The choice location of the parcel, between the María Luisa Park and the Guadalquivir River, was the starting point of the proposal. In this gardened zone, the library inserts itself into the structure of the 1929 Ibero-American Exposition. Isolated and singular, the new construction adapts to the geometry of the parcel and faces what were once upon a time the pavilions of Perú, Uruguay and the United States. Its facades provide partial answers to the different urban conditions of the perimeter, but also generate the building’s own entity. The gaps that are formed between built elements and the premises suggest alternative pedestrian routes and decentralized parking, without prejudice to the small scale of these free spaces.
Located beside the María Luisa Park, the new libraryis inserted between the brick pavilions of the 1929 Exhibition. The crooked shape of the site qualifies the open spaces of the plot with pedestrian routes.
An irregularly contoured bay of large dimensions nestles into the lot to appropriate a chunk of the surrounding garden. The reading rooms and book collections are accommodated in an uninterrupted space that benefits from double illumination and simultaneous views of the courtyard and garden through opposite facades. The courtyard is the unexpected empty heart of this big house in the middle of a park, and welcomes readers most of the year, thanks to Seville’s privileged climate. The most characteristic free space of Andalusian architecture is the origin here of a twist that articulates the different parts of the project. Whether roof, shelf, interior staircase or garden hedge, nothing escapes the centripetal force of this hollow heart. The two accesses from opposite streets tauten this circular movement in the bay that runs parallel to the Uruguayan Pavilion. Along the linear foyer that connects them, a band groups all server spaces together and, like a filter, delays the appearance of the courtyard. The various study areas, which have direct access to the books, are arranged on two levels. The latter share the double-height space that users find themselves in after going through the index cards and the information and control desks.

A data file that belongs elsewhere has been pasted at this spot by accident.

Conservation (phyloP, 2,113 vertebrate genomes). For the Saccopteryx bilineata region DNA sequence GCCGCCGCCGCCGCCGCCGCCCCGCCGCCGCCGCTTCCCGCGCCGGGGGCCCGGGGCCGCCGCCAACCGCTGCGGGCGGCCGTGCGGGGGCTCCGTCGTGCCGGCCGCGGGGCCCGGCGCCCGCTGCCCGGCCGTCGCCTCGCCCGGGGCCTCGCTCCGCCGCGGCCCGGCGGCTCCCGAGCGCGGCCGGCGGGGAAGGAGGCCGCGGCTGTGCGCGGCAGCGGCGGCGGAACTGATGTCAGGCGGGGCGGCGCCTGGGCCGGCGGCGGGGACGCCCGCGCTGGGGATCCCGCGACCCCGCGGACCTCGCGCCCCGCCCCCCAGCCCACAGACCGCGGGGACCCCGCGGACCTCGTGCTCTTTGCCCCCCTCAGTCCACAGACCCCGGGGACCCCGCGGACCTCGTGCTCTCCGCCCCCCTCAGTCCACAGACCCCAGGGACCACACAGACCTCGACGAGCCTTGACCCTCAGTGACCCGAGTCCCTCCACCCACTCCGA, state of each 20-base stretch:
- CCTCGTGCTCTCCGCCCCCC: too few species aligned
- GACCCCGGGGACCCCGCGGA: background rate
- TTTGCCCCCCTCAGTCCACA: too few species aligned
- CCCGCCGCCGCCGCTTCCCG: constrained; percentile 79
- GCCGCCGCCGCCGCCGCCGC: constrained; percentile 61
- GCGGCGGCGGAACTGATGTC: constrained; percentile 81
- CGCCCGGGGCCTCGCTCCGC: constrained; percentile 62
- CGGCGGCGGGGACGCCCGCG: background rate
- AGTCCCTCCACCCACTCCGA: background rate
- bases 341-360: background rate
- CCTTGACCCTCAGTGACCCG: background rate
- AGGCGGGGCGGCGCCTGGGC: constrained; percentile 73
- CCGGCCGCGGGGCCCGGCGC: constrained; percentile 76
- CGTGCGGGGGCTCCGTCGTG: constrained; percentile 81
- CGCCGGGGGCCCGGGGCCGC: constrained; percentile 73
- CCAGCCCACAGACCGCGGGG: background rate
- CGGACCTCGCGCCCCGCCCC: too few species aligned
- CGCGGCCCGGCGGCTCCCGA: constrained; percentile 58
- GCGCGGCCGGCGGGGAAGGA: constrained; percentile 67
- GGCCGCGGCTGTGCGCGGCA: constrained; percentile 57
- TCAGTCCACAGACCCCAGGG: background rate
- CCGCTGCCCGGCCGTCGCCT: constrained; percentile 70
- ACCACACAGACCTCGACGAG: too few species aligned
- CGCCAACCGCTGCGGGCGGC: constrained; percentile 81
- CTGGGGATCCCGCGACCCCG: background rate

The reading rooms stretch along a continuous double-heighted space which offers simultaneous views of the park and the courtyard. Light enters from both sides filtered by the slats and leafy trees.
Echoing its context, the library is closed off with walls of red brick that evoke the old constructions of the Ibero-American Exposition. Large windows with metal frames bring in just the right amount and quality of light needed for white-walled interiors. Louvers over them, as well as the lush vegetation that is a prolongation of the neighboring park, prevent the excessive sunning of a pavilion that uses its relationship with the environment to foster the pleasure of reading.
Ministerio de Cultura
Antonio Cruz & Antonio Ortiz
Blanca Sánchez, Miguel Velasco (arquitectos architects); Miguel Delgado, J. Antonio Molina (aparejadores quantity surveyors)
Bet Figueras (jardinería landscaping); Enrique Cabrera (estructura structure)
Dragados y Construcciones, Polispray (aislamiento insulation), Jolara (cubierta roof)